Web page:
Huey P. Newton
July  2017
            On Sunday, July 16th, a cross section of activists, artists and humanitarians will come together to salute Assata Shakur, the long exiled Black Panther who resides in Cuba to mark her 70th birthday.
          The gathering is called ‘For The Love Of Freedom: Assata Is Always Welcome Here-An Honoring of 70 Years of a Committed Life.
          It will not be the usual maligning of Shakur in connection with the bounty on her head that comes from the NJ State Police, the FBI and the law enforcement community.
          Instead, it will be an evening of poetry, dance, song, testimony and more, appreciating the activist’s lifetime commitment to the struggle for human dignity.
          Shakur was born on July 16th, 1947 to a proud, independent Black family from Wilmington, North Carolina. At the turn of the 20th century, Wilmington was the site of a vicious ethnic cleansing attack that literally ran legions of African Americans from the town. Shakur’s grandparents dared to be landowning business persons against this violently segregated background. It is from this background that would emerge her own commitment and courage that she would take into the Black Panther Party as a college student.
          When the Black Panther Party was faced with the dangerous distinction of  being labelled the ‘greatest threat to the internal security’ of the country by the FBI, and when NY chapters of the Party came under particular attack after surviving the NY 21 case, a case where 21 Panthers, officers and rank and file members were put on trial for bogus conspiracy charges to commit terrorist acts, charges that would have landed them in prison for the rest of their lives, Shakur  and a number of other Panthers opted to go underground and create the Black Liberation Army to continue their fight.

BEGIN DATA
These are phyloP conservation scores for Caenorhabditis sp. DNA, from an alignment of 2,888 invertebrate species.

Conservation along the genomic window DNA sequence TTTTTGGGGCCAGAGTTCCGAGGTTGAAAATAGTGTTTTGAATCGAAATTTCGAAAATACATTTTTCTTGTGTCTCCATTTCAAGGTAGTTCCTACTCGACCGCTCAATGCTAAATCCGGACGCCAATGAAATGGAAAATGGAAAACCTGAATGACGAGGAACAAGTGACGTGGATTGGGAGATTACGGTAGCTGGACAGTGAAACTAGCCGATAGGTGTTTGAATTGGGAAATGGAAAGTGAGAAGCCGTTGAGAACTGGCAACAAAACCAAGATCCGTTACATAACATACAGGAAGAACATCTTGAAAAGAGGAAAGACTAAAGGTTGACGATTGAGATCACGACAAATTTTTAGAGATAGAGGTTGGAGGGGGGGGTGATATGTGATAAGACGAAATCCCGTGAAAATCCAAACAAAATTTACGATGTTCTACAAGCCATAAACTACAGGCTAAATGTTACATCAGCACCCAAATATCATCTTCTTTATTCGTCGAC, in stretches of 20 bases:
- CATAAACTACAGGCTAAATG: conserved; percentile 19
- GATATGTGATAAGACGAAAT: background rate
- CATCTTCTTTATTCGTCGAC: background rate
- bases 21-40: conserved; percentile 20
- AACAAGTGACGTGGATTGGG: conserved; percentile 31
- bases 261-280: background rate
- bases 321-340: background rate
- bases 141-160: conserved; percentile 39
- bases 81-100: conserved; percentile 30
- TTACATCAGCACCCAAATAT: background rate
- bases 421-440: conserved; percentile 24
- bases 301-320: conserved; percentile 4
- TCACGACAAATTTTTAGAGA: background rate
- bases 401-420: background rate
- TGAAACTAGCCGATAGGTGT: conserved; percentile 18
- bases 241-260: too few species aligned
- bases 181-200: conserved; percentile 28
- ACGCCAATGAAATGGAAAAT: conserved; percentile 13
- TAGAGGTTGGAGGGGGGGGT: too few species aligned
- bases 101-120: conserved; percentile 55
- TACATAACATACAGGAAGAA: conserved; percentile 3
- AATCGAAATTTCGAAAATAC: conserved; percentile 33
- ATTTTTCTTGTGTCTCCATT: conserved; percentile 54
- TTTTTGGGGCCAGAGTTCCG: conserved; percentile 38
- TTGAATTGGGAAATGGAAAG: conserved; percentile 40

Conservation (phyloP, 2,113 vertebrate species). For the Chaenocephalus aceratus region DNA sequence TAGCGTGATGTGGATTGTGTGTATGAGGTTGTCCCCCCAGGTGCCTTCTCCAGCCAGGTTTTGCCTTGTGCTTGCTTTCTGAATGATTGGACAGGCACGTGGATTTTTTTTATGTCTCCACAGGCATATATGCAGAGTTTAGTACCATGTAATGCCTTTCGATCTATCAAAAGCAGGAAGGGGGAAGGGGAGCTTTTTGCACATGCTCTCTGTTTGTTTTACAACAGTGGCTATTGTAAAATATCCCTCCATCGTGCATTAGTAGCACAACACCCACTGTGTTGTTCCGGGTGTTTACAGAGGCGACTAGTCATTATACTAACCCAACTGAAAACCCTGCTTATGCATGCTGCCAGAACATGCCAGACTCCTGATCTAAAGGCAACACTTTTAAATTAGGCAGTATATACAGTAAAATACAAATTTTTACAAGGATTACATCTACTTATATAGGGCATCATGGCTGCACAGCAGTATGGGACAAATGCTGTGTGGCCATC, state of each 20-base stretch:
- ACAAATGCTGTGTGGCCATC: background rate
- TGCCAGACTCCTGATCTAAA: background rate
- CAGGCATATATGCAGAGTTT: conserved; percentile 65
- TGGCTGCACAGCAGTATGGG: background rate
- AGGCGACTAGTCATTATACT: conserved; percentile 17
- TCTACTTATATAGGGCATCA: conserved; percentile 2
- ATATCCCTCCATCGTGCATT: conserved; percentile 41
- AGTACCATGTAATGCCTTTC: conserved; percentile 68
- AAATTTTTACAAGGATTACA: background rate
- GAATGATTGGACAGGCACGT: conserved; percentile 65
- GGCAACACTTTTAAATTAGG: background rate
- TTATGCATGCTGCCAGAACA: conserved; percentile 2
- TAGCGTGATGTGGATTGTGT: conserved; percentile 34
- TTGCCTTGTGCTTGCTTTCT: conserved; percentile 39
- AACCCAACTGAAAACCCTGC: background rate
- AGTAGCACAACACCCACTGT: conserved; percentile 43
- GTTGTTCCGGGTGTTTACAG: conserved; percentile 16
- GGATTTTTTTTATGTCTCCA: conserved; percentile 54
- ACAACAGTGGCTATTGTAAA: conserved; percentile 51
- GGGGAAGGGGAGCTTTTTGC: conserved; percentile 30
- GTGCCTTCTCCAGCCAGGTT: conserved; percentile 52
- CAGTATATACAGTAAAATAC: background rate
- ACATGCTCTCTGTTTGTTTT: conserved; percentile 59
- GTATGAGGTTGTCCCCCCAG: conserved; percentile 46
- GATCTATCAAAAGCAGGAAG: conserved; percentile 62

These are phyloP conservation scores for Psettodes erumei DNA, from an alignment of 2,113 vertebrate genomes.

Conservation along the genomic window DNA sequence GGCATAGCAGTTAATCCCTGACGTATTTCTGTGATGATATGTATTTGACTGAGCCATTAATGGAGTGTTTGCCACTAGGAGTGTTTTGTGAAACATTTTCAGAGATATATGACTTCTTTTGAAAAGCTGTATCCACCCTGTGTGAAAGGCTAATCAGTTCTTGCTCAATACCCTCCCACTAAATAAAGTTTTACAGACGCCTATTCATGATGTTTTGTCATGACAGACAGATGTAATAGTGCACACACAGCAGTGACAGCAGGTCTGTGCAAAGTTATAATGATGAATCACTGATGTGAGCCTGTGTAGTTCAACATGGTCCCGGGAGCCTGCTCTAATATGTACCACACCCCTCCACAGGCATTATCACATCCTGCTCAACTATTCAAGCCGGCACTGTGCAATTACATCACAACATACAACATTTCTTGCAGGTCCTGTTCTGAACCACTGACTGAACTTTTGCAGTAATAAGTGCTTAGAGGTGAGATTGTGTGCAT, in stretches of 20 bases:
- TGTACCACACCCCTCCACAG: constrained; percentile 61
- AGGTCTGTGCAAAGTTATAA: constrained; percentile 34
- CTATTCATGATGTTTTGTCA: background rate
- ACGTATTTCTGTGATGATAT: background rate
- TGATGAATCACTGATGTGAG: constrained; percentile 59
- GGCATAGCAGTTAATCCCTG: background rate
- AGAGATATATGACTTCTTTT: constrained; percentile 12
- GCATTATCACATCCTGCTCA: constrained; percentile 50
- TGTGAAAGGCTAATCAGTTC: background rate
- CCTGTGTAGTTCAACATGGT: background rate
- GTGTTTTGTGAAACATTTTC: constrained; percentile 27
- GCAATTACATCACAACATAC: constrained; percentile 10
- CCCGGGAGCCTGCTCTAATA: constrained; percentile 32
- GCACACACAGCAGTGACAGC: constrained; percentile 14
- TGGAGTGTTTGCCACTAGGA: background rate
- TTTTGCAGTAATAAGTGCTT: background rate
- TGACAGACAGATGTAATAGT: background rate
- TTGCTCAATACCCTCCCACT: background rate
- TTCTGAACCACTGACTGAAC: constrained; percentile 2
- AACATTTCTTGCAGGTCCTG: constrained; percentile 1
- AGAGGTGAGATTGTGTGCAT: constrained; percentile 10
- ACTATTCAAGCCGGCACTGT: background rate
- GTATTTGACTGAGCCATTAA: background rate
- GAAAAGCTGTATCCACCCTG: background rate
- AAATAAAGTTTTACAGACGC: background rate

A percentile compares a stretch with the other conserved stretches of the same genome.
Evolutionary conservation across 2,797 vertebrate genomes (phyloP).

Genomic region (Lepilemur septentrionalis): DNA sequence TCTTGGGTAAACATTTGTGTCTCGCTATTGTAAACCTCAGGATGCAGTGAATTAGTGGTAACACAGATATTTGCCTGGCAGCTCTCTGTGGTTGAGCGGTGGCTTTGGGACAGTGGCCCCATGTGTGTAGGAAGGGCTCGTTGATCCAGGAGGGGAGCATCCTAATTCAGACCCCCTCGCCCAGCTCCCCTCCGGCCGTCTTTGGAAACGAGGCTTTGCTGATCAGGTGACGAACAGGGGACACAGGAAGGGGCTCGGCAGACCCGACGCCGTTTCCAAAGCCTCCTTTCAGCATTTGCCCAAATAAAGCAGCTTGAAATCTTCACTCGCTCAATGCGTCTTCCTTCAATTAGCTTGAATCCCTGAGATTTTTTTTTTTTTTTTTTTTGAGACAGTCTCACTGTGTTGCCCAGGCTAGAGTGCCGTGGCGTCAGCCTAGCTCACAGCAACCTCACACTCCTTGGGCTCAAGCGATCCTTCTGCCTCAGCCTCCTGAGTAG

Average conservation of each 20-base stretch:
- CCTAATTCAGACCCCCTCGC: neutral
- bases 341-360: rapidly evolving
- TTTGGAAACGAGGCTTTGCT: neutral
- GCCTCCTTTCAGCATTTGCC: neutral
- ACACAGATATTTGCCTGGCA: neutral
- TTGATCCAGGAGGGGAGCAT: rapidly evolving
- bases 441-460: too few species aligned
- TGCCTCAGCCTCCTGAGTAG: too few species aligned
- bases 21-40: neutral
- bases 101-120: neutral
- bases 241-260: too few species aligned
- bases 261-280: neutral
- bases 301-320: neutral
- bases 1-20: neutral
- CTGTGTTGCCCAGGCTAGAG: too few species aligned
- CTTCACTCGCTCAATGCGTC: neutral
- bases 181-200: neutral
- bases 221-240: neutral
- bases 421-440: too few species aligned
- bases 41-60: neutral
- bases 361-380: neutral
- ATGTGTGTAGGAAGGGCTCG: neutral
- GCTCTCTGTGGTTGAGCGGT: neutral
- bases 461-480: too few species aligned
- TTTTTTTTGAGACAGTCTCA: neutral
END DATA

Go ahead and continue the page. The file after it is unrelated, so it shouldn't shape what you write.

On May 2, 1973, Shakur was shot and critically injured in an incident on the NJ Turnpike that would capture international attention. It is often referred to as the ‘Turnpike Incident,’ an apparent racial profiling stop by a NJ State Trooper. The incident left Shakur critically wounded, Zayd Shakur, the apparent driver dead and Trooper Werner Foerster dead.  At her trial, forensic evidence clearly established that Shakur was shot with her hands up, and that the Trooper who made the stop, James Harper, by his own admission, started the shooting and fled the scene. Yet Shakur and her co-defendant Sundiata Acoli, now 80 and still incarcerated, were each given sentences of life plus thirty years, after being convicted for the murder of Trooper Foerster. On November 2, 1979, Shakur was liberated from what was then the Clinton Correctional Facility in one of the most incredible moments in the history of the Black Liberation Movement after enduring threats on her life while in prison. She was since given exile in Cuba. She currently has a 2 million dollar bounty for her capture and was put on the FBI’s Domestic Terrorist List retroactively several years ago.